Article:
6.0 is the first release of a major new evolution in the product, and it's probably a "preview" release. 6.1 will be a bit better, with fewer bugs and more features nailed down, but it won't be until maybe 6.5 that we get a "supported in production" release.

All of this is a lot easier to keep track of than vague "version" numbers like "April 2016 Production Preview."

And while we're at it, let's have a Get-PSVersionInfo cmdlet. It can wrap around the existing $PSVersionTable variable, of course, but it can also ping a web service on Microsoft.com to tell you what the latest version is, what the latest supported version is, and whether or not your current version is supported in production. OMG, that would be wonderful. 

PS C:\> Get-PSVersionInfo

Name                   Value
----                   ------
PSVersion              5.8
ProductionOK           False
LatestPSVersion        6.0
LatestProductionPSVer  5.9

This tells me that I have 5.8, and it isn't supported in production at this time. I can get 5.9, which is supported in production, although there's a newer 6.0 which obviously isn't supported in production.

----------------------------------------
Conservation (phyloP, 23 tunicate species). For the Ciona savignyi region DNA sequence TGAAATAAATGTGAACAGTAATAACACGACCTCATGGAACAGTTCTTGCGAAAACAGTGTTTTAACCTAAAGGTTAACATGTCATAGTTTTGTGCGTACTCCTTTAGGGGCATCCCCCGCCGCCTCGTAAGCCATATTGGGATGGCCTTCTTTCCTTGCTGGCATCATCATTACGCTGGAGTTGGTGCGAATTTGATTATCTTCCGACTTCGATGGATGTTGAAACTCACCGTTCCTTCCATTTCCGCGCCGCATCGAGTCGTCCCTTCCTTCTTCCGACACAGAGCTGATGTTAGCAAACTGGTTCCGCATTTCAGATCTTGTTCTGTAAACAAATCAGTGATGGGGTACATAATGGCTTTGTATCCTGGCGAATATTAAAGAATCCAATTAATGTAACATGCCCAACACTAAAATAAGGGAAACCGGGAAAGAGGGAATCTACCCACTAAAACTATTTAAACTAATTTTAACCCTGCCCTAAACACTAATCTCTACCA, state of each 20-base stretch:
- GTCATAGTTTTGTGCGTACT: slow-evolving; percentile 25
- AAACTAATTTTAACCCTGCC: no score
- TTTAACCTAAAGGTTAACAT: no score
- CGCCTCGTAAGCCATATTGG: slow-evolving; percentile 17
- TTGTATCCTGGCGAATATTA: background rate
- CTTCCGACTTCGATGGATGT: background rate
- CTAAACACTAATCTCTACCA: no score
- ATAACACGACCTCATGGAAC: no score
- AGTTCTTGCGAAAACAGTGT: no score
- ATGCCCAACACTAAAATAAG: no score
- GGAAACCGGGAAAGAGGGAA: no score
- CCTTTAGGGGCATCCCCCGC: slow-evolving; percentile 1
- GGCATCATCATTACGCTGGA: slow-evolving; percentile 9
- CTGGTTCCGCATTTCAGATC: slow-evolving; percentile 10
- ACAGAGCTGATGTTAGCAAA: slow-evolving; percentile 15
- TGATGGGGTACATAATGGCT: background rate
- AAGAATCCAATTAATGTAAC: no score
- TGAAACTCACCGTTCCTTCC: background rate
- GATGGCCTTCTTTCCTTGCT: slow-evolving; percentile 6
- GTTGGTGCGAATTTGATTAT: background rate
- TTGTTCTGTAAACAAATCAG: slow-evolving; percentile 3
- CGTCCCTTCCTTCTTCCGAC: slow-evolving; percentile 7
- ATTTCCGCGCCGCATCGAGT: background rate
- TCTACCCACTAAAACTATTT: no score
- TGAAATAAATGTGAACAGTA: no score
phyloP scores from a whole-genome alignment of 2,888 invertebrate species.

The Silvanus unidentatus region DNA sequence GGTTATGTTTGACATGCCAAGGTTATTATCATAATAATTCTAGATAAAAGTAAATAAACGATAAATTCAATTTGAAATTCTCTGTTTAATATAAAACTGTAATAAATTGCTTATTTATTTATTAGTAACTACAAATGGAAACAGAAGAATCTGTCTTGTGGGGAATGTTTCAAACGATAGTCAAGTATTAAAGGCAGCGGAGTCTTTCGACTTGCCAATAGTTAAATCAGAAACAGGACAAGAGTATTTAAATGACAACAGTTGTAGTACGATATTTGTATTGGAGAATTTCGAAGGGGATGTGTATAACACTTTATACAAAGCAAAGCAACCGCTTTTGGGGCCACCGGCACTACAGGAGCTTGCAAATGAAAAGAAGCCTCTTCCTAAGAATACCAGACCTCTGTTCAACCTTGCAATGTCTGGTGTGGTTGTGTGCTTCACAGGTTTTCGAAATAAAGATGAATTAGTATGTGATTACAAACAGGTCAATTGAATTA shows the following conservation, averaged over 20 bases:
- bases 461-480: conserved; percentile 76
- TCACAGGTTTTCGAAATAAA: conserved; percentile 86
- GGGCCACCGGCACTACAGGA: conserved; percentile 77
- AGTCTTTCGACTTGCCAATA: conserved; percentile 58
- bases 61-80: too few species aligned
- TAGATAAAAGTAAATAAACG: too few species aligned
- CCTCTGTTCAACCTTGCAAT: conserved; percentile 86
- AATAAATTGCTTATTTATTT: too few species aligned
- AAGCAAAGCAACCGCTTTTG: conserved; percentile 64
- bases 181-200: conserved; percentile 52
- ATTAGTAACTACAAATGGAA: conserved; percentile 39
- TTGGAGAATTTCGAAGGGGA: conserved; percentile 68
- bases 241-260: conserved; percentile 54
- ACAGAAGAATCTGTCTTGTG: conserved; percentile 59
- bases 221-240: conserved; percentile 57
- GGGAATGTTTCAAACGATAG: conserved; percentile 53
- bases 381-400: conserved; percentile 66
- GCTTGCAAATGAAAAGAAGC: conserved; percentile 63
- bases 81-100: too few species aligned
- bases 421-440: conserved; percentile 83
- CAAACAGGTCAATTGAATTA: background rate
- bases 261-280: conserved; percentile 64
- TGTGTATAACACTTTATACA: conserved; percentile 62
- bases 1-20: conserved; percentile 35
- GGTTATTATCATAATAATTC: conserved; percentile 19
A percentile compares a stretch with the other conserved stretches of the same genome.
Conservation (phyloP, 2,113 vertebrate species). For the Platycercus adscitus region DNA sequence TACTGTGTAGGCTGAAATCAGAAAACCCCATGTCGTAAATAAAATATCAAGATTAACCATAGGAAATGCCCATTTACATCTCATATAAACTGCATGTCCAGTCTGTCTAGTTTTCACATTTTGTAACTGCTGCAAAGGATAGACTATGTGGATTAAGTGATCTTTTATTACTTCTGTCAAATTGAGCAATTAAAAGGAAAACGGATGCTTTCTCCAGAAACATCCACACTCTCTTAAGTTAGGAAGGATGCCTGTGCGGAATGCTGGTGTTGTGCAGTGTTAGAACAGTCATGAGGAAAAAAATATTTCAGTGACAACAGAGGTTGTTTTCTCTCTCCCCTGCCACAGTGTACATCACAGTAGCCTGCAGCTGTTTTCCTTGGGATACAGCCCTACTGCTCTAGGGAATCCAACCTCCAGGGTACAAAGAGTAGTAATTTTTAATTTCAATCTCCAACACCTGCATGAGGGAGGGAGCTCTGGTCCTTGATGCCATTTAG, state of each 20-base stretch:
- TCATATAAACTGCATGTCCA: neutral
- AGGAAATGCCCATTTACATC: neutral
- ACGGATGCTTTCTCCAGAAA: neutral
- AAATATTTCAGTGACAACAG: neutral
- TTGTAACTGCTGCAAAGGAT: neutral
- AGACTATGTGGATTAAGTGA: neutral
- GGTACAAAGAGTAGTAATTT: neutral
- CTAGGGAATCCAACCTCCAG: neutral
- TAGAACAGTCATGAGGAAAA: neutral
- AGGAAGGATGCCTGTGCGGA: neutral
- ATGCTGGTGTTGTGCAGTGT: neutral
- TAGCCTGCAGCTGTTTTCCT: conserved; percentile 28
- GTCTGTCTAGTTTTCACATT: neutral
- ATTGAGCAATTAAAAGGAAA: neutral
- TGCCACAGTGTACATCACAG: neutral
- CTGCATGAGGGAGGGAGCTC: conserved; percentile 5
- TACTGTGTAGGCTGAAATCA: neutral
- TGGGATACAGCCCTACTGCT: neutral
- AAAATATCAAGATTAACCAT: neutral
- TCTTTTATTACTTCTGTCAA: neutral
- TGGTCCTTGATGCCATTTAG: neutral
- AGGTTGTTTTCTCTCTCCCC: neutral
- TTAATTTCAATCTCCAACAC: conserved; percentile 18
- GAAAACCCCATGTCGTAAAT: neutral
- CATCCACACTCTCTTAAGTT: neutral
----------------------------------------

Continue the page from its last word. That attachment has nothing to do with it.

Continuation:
So please. Vote for this on UserVoice.

Monday Night: PowerScripting Live with Jeffrey Snover & Friends!

The PowerScripting Podcast is pleased to announce:

PowerScripting Live with Jeffrey Snover & Friends!

Date: Monday, Nov 2, 2015

Time: 6 PM - 7 PM PST (1 hour)

Location: the Auditorium at the Hyatt Bellevue in Bellevue, Washington & live streamed at Crowdcast!

Agenda

The PowerScripting Podcast is live from the Auditorium at the Hyatt Bellevue! Join us in person if you are at the MVP Summit; this event is conveniently close to the MVP reception held immediately after. The event is a live Q&A interview with Jeffrey Snover, Technical Fellow & lead architect of Windows Server & System Center. He is joined on stage by PowerShell MVPs Tobias Weltner who will introduce ISESteroids, and Tome Tanasovski who will talk about Flancy--two projects you don't want to miss! Read more

Want to Blog at PowerShell.org?

PowerShell.org was never meant to be a small group of people doing good - it was meant to be a place where all of us can do good for each other. And that's why everyone is invited to blog here. 

Yup, even you.

If you'd like blogging permissions added to your account, just e-mail webmaster@ with your site username, and we'll make it so. Now, I do realize that a lot of folks would much rather blog in their own space, and that's totally, 100% cool. But, if you'd like to blog here, we only have a few rules.

Your Content is YOUR Content

If you ever decide you don't want to blog here anymore, we'll be happy to export your articles (in whatever form WordPress supports at the time) and give you that archive. You can then do whatever you want with your content.

Minimize Dupli-Blogging